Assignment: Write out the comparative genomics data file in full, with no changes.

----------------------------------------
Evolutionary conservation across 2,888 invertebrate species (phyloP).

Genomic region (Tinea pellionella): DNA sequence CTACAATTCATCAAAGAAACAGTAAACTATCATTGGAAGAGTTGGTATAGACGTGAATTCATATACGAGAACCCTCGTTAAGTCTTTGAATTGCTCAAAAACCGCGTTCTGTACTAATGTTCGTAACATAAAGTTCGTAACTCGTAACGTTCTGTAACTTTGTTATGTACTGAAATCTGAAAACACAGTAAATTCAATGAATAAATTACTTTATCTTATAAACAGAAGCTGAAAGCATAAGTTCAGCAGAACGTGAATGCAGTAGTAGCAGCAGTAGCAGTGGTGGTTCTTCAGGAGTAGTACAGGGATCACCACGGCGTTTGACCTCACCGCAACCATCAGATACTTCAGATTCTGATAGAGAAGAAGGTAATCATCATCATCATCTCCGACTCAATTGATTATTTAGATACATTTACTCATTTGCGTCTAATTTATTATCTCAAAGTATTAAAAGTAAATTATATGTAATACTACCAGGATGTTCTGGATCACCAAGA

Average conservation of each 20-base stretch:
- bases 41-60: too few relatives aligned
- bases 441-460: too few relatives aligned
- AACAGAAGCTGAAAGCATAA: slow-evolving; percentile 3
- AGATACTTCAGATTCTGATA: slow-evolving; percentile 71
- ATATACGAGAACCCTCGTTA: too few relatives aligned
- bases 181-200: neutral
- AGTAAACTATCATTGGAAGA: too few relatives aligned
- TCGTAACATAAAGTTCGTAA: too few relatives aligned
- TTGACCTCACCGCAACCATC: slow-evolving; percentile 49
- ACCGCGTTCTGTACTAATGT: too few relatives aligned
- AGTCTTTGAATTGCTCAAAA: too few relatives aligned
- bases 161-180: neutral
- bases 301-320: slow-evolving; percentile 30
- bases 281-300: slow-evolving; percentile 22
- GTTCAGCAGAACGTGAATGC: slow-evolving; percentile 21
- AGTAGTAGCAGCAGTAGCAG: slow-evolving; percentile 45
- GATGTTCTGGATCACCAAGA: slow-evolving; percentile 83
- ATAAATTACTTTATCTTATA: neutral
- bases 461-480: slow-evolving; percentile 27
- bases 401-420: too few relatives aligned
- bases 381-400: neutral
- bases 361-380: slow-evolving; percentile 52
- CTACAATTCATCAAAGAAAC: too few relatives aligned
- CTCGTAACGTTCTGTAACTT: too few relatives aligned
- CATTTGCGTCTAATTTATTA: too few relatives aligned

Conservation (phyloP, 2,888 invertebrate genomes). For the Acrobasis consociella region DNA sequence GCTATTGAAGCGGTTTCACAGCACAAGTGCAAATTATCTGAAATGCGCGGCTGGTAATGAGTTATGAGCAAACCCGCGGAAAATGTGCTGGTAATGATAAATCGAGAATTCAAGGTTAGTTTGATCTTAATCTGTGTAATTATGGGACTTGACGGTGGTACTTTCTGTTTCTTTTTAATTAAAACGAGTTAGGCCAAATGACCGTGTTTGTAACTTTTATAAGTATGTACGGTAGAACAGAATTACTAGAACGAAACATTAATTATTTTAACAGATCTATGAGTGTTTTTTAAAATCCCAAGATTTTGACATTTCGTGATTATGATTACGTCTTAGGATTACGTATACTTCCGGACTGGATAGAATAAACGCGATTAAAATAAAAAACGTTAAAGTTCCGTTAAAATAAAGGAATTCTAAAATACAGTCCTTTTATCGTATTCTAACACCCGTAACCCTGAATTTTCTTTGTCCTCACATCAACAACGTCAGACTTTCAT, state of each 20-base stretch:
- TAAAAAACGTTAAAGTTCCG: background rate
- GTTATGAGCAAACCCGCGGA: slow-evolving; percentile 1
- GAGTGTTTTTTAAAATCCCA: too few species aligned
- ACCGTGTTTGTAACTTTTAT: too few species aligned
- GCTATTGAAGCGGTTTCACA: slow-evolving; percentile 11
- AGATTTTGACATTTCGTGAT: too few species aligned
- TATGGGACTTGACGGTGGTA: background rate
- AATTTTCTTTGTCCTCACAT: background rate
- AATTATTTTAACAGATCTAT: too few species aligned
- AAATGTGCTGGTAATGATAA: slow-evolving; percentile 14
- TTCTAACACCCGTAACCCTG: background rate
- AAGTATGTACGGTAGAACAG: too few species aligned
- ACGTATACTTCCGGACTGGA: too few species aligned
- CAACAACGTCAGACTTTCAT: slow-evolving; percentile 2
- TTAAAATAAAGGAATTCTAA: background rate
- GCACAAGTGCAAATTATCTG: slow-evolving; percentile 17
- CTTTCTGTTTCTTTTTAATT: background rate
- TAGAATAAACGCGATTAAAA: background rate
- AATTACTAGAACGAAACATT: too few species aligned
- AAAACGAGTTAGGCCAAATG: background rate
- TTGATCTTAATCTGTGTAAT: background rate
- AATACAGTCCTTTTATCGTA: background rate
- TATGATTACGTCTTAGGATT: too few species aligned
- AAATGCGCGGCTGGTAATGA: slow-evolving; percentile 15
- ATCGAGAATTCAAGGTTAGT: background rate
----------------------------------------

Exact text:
Evolutionary conservation across 2,888 invertebrate species (phyloP).

Genomic region (Tinea pellionella): DNA sequence CTACAATTCATCAAAGAAACAGTAAACTATCATTGGAAGAGTTGGTATAGACGTGAATTCATATACGAGAACCCTCGTTAAGTCTTTGAATTGCTCAAAAACCGCGTTCTGTACTAATGTTCGTAACATAAAGTTCGTAACTCGTAACGTTCTGTAACTTTGTTATGTACTGAAATCTGAAAACACAGTAAATTCAATGAATAAATTACTTTATCTTATAAACAGAAGCTGAAAGCATAAGTTCAGCAGAACGTGAATGCAGTAGTAGCAGCAGTAGCAGTGGTGGTTCTTCAGGAGTAGTACAGGGATCACCACGGCGTTTGACCTCACCGCAACCATCAGATACTTCAGATTCTGATAGAGAAGAAGGTAATCATCATCATCATCTCCGACTCAATTGATTATTTAGATACATTTACTCATTTGCGTCTAATTTATTATCTCAAAGTATTAAAAGTAAATTATATGTAATACTACCAGGATGTTCTGGATCACCAAGA

Average conservation of each 20-base stretch:
- bases 41-60: too few relatives aligned
- bases 441-460: too few relatives aligned
- AACAGAAGCTGAAAGCATAA: slow-evolving; percentile 3
- AGATACTTCAGATTCTGATA: slow-evolving; percentile 71
- ATATACGAGAACCCTCGTTA: too few relatives aligned
- bases 181-200: neutral
- AGTAAACTATCATTGGAAGA: too few relatives aligned
- TCGTAACATAAAGTTCGTAA: too few relatives aligned
- TTGACCTCACCGCAACCATC: slow-evolving; percentile 49
- ACCGCGTTCTGTACTAATGT: too few relatives aligned
- AGTCTTTGAATTGCTCAAAA: too few relatives aligned
- bases 161-180: neutral
- bases 301-320: slow-evolving; percentile 30
- bases 281-300: slow-evolving; percentile 22
- GTTCAGCAGAACGTGAATGC: slow-evolving; percentile 21
- AGTAGTAGCAGCAGTAGCAG: slow-evolving; percentile 45
- GATGTTCTGGATCACCAAGA: slow-evolving; percentile 83
- ATAAATTACTTTATCTTATA: neutral
- bases 461-480: slow-evolving; percentile 27
- bases 401-420: too few relatives aligned
- bases 381-400: neutral
- bases 361-380: slow-evolving; percentile 52
- CTACAATTCATCAAAGAAAC: too few relatives aligned
- CTCGTAACGTTCTGTAACTT: too few relatives aligned
- CATTTGCGTCTAATTTATTA: too few relatives aligned

Conservation (phyloP, 2,888 invertebrate genomes). For the Acrobasis consociella region DNA sequence GCTATTGAAGCGGTTTCACAGCACAAGTGCAAATTATCTGAAATGCGCGGCTGGTAATGAGTTATGAGCAAACCCGCGGAAAATGTGCTGGTAATGATAAATCGAGAATTCAAGGTTAGTTTGATCTTAATCTGTGTAATTATGGGACTTGACGGTGGTACTTTCTGTTTCTTTTTAATTAAAACGAGTTAGGCCAAATGACCGTGTTTGTAACTTTTATAAGTATGTACGGTAGAACAGAATTACTAGAACGAAACATTAATTATTTTAACAGATCTATGAGTGTTTTTTAAAATCCCAAGATTTTGACATTTCGTGATTATGATTACGTCTTAGGATTACGTATACTTCCGGACTGGATAGAATAAACGCGATTAAAATAAAAAACGTTAAAGTTCCGTTAAAATAAAGGAATTCTAAAATACAGTCCTTTTATCGTATTCTAACACCCGTAACCCTGAATTTTCTTTGTCCTCACATCAACAACGTCAGACTTTCAT, state of each 20-base stretch:
- TAAAAAACGTTAAAGTTCCG: background rate
- GTTATGAGCAAACCCGCGGA: slow-evolving; percentile 1
- GAGTGTTTTTTAAAATCCCA: too few species aligned
- ACCGTGTTTGTAACTTTTAT: too few species aligned
- GCTATTGAAGCGGTTTCACA: slow-evolving; percentile 11
- AGATTTTGACATTTCGTGAT: too few species aligned
- TATGGGACTTGACGGTGGTA: background rate
- AATTTTCTTTGTCCTCACAT: background rate
- AATTATTTTAACAGATCTAT: too few species aligned
- AAATGTGCTGGTAATGATAA: slow-evolving; percentile 14
- TTCTAACACCCGTAACCCTG: background rate
- AAGTATGTACGGTAGAACAG: too few species aligned
- ACGTATACTTCCGGACTGGA: too few species aligned
- CAACAACGTCAGACTTTCAT: slow-evolving; percentile 2
- TTAAAATAAAGGAATTCTAA: background rate
- GCACAAGTGCAAATTATCTG: slow-evolving; percentile 17
- CTTTCTGTTTCTTTTTAATT: background rate
- TAGAATAAACGCGATTAAAA: background rate
- AATTACTAGAACGAAACATT: too few species aligned
- AAAACGAGTTAGGCCAAATG: background rate
- TTGATCTTAATCTGTGTAAT: background rate
- AATACAGTCCTTTTATCGTA: background rate
- TATGATTACGTCTTAGGATT: too few species aligned
- AAATGCGCGGCTGGTAATGA: slow-evolving; percentile 15
- ATCGAGAATTCAAGGTTAGT: background rate